If Mark Halperin’s sexual harassment was an “open secret,” his writing partner John Heilemann says he was never let in on it. Speaking for the first time on Halperin’s fall, Heilemann says the allegations left him “flabbergasted and shocked” when his nine-year partner called to tell him about the upcoming CNN exposé. Heilemann tells the New York Times’ Michael Grynbaum that their partnership is over, but Heilemann knows that questions still remain:
In the interview, Mr. Heilemann said he was still coming to terms with the accusations that have been lodged against his longtime collaborator. Mr. Halperin — who has denied allegations of groping and assault, but acknowledged pursuing relationships with ABC colleagues — worked at ABC until 2007, roughly a year before he teamed up with Mr. Heilemann for “Game Change” during the 2008 presidential campaign.
“The bare nature of the accusations are horrific and shocking and terrible,” Mr. Heilemann said. “These behaviors are not the behaviors that I witnessed, and they’re not consistent with the person that I thought I knew. That’s not an excuse. That’s just the truth.” …
“I had never heard of, been exposed to or had any inkling of the notion that he had engaged in any behavior that could be described in even the broadest sense of being sexual harassment or sexual assault,” Mr. Heilemann said, in his first public remarks since the claims against Mr. Halperin surfaced.
Heilemann knows that questions will be raised about his knowledge of Halperin’s behavior, after having worked so closely with him on a number of joint projects. They spent a lot of time on the road covering the 2008 and 2012 elections, writing two best-sellers together. They also partnered on Showtime’s The Circus, traveling the country to serialize the 2016 election, and worked together for Bloomberg News.
Surely all that time together would have revealed something about Halperin, right? Heilemann says he never saw any indication at all of behavior issues, which he chalks up to Halperin’s explanation that he cleaned up his act after leaving ABC, well before their partnership began. “The timeline is what the timeline is,” Heilemann tells Grynbaum, although at least two newer allegations of harassment have emerged, both from 2011, well into Halperin’s partnership with Heilemann. Both took place on college campuses, not at political events, and Heilemann wouldn’t have been present, but these hint that Helperin’s timeline might not be the timeline.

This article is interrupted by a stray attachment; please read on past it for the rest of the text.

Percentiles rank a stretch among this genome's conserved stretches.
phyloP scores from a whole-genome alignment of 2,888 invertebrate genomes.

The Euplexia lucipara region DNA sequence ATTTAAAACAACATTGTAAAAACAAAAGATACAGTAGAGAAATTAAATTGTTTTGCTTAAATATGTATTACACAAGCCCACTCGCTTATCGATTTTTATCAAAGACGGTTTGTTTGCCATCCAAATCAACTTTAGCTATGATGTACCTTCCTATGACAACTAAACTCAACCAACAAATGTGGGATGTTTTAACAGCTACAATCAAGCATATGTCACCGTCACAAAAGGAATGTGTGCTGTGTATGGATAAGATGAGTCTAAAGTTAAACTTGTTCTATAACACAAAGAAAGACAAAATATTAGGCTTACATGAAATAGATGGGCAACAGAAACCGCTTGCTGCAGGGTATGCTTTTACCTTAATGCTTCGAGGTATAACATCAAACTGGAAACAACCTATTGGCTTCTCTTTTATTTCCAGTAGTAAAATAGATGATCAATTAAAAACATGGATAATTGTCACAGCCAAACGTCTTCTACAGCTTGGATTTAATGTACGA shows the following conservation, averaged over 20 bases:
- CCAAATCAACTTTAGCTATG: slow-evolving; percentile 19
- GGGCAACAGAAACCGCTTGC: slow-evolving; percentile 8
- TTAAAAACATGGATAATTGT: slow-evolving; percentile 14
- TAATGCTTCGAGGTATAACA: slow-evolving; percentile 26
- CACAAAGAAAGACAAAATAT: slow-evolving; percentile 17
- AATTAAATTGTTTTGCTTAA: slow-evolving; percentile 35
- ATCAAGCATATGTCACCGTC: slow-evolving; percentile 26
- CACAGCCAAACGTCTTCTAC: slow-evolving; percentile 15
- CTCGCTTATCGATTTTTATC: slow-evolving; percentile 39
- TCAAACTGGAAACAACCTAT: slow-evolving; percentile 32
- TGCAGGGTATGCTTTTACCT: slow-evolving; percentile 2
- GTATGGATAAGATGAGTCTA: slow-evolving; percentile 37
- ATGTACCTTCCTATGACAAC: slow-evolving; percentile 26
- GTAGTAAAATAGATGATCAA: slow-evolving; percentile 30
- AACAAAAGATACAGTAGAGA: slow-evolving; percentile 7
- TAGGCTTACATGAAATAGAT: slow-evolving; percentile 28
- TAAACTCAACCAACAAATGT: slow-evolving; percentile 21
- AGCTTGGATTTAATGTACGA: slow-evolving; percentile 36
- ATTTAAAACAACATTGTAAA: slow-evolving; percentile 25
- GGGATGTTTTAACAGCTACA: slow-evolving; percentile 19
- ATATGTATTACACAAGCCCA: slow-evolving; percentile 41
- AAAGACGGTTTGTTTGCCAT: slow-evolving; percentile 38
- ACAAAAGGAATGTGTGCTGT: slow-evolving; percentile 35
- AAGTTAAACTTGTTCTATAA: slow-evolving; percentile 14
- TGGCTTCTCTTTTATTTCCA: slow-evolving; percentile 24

Heilemann’s claims of total surprise might well be true, but that might also indicate that his antennae aren’t very well tuned. Recall that the Daily Beast reported from “numerous sources” — including at Bloomberg, the Heilemann-Halperin base of operations — that Halperin’s behavior was indeed well known:
According to numerous sources at NBC, MSNBC, ABC, and Bloomberg—who previously spoke to The Daily Beast on the condition of anonymity in order to speak freely—the private allegations of Halperin’s sexual misconduct were an open secret, particularly in New York City and D.C. political media, for many years.
People just didn’t feel emboldened to talk or speak out, in part due to Halperin’s position of power in the industry.
“Everybody knew [about Mark],” one prominent cable-news host told The Daily Beast. “I’d been warning young women reporters about Mark for a long time.”
That reporting also plays hob with the claim that “the timeline is what the timeline is.” Perhaps Heilemann didn’t get told because he was too close to Halperin, but if this reporting is accurate, Heilemann didn’t pay much attention to his surroundings. That’s not exactly a confidence booster in his work.
“I hope that my reputation has not been damaged by this,” Heilemann tells Grynbaum. It’s far from destroyed, but it’s impossible for any of Halperin’s close associates to come out of this without some damage.